Keoghs Insight

Author

Anthony Middleton

Second bite of the cherry following FOS decision?

AWARE15/11/2013
Property Insurance Aware 1

The Financial Ombudsman Service (FOS) has official powers to decide individual complaints between consumers and financial businesses. The powers include awarding compensation up to £150,000 (recently increased from £100,000). However, what is the position when the policyholder’s claim exceeds £150,000? In this article we consider whether it is possible for a policyholder to pursue civil proceedings as well as a complaint to FOS.

The former position

Until 2010 it was thought that the answer was no due to the decision in Andrews v SBJ Benefit Consultants Limited [2010] which held that once a complainant accepted the decision of the FOS, the award became binding and prohibited the complainant from bringing a civil claim through the courts. The decision was based on the doctrine of merger of causes of action (a person cannot receive more than one judgment in a tribunal of competent jurisdiction for the same matter).

Therefore if the claim exceeded the maximum amount that the FOS could award then a complainant was prohibited from bringing a further action in the court. Consequently, the FOS, in their final decisions, have been making complainants specifically aware that in accepting any FOS determination they would likely be precluded from bringing further court proceedings. As a result it was unlikely for claims with an estimated value of more than £150,000 to have been lodged with the FOS for determination.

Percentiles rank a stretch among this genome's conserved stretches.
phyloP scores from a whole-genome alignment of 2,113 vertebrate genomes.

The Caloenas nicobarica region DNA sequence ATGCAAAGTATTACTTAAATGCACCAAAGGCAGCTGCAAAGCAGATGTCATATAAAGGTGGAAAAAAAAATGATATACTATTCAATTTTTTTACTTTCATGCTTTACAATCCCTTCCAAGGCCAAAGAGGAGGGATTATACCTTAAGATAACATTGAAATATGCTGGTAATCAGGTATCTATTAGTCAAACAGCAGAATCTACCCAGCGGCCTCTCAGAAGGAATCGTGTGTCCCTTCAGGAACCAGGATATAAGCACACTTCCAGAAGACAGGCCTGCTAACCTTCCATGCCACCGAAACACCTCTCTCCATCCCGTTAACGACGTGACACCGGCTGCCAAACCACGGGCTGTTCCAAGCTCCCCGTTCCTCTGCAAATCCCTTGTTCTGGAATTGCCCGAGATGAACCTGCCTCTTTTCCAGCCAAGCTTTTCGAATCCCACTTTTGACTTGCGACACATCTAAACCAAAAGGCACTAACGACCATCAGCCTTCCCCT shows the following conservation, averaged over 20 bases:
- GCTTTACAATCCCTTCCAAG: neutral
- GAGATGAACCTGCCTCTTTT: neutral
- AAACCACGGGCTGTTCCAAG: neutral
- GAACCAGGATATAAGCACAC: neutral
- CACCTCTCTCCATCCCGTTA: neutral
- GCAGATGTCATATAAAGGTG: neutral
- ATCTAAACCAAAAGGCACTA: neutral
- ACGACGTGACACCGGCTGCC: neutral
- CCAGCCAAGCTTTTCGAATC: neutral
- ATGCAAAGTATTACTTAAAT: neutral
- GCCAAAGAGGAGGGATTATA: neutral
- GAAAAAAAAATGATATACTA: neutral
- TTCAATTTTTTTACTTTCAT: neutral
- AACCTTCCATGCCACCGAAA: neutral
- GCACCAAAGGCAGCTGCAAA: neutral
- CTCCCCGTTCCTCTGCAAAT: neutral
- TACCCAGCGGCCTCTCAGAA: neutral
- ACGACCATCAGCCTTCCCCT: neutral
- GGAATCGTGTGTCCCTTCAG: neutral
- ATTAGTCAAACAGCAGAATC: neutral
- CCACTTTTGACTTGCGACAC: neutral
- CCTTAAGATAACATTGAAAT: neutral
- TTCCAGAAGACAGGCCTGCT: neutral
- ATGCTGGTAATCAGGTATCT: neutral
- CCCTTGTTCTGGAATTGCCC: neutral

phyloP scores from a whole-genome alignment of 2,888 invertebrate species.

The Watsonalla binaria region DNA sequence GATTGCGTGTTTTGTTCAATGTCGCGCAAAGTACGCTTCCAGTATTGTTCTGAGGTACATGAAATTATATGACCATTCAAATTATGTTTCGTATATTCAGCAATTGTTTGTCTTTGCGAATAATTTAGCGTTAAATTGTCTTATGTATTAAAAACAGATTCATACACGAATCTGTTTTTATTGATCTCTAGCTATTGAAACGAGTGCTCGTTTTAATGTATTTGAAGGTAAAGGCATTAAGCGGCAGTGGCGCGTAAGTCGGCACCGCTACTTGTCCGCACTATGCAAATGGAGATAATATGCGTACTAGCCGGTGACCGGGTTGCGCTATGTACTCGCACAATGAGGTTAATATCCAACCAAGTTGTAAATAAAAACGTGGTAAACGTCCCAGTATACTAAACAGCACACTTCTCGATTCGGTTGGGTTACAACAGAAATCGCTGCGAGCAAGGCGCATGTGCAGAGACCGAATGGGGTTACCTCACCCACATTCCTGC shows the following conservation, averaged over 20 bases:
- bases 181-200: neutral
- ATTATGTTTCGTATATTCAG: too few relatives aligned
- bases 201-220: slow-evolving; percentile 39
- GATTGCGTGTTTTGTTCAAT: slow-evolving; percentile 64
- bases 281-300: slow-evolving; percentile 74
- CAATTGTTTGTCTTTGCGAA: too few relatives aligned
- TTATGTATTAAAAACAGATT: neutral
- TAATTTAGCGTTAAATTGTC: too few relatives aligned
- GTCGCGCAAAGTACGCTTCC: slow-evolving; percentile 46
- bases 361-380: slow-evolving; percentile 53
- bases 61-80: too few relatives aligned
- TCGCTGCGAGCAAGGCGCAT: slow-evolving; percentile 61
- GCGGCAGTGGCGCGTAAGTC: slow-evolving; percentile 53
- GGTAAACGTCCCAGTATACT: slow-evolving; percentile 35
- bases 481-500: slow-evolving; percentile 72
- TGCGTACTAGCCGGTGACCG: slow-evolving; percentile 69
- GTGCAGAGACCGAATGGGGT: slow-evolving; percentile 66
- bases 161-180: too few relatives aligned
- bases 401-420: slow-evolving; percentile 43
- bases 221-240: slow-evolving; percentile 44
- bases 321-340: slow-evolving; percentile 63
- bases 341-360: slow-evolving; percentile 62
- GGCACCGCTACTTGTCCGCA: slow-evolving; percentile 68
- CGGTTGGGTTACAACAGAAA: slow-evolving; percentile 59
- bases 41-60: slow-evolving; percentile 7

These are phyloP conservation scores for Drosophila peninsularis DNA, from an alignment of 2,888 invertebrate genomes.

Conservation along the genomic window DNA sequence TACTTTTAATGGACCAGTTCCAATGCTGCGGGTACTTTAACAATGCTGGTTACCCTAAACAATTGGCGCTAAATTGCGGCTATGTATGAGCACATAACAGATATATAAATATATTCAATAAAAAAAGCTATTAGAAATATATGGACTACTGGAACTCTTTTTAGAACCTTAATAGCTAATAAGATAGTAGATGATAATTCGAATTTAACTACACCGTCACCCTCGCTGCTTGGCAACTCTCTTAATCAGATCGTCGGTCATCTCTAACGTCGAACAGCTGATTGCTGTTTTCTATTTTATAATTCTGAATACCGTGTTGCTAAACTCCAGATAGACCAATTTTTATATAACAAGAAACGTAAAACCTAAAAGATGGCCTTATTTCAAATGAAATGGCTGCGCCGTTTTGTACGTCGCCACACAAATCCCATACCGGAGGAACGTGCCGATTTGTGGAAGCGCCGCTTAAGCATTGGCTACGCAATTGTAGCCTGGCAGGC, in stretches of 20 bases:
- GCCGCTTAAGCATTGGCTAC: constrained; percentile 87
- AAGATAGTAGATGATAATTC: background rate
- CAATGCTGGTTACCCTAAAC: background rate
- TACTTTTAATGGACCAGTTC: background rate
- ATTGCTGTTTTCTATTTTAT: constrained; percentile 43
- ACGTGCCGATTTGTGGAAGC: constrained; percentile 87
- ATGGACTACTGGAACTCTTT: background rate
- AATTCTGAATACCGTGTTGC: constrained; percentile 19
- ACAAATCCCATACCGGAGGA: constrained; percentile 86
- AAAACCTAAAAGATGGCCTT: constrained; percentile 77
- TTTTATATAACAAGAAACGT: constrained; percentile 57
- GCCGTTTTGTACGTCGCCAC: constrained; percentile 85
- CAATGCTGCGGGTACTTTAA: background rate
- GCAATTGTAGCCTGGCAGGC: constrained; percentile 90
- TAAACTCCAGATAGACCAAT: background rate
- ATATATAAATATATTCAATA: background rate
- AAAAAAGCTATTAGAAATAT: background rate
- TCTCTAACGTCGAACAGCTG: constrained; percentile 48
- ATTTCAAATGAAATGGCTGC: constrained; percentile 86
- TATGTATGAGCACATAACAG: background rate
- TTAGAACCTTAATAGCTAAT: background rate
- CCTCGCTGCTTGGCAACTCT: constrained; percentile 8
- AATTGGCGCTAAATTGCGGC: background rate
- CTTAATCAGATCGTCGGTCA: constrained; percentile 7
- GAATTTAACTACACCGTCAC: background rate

The current position

The position has now been contradicted following the decision in Barry Clark and Julie Clark v In Focus Asset Management and Tax Solutions Limited.

In November 2008, the Clarks complained to the FOS that Focus had wrongly advised them in relation to their investments. The Clarks relied on Focus’ advice and alleged that they suffered losses of over £500,000. At that time, the maximum award that the FOS could make was £100,000. The FOS found in favour of the Clarks’ complaint and stated that Focus should compensate them to the effect that they would be put back into the position they would have been in had they not received the advice from Focus - i.e. an amount exceeding the maximum award of £100,000.

The Clarks accepted the decision of the FOS. However, on the final form decision after the words, “our acceptance of the decision,” the Clarks wrote, “WE RESEVE THE RIGHT TO PURSUE THIS MATTER FURTHER THROUGH THE CIVIL COURT,” before signing it.

Focus did not act on the FOS recommendation to provide further compensation and in June 2010, the Clarks issued county court proceedings for their alleged losses in addition to the £100,000 that they had already received. Focus successfully struck out the Clarks’ claim on the basis that by accepting an FOS award, they had lost their right to pursue a civil claim. The judge applied the decision in Andrews v SBJ and held that the doctrine of merger of causes of action precluded the claim. The Clarks appealed the order to strike out the claim.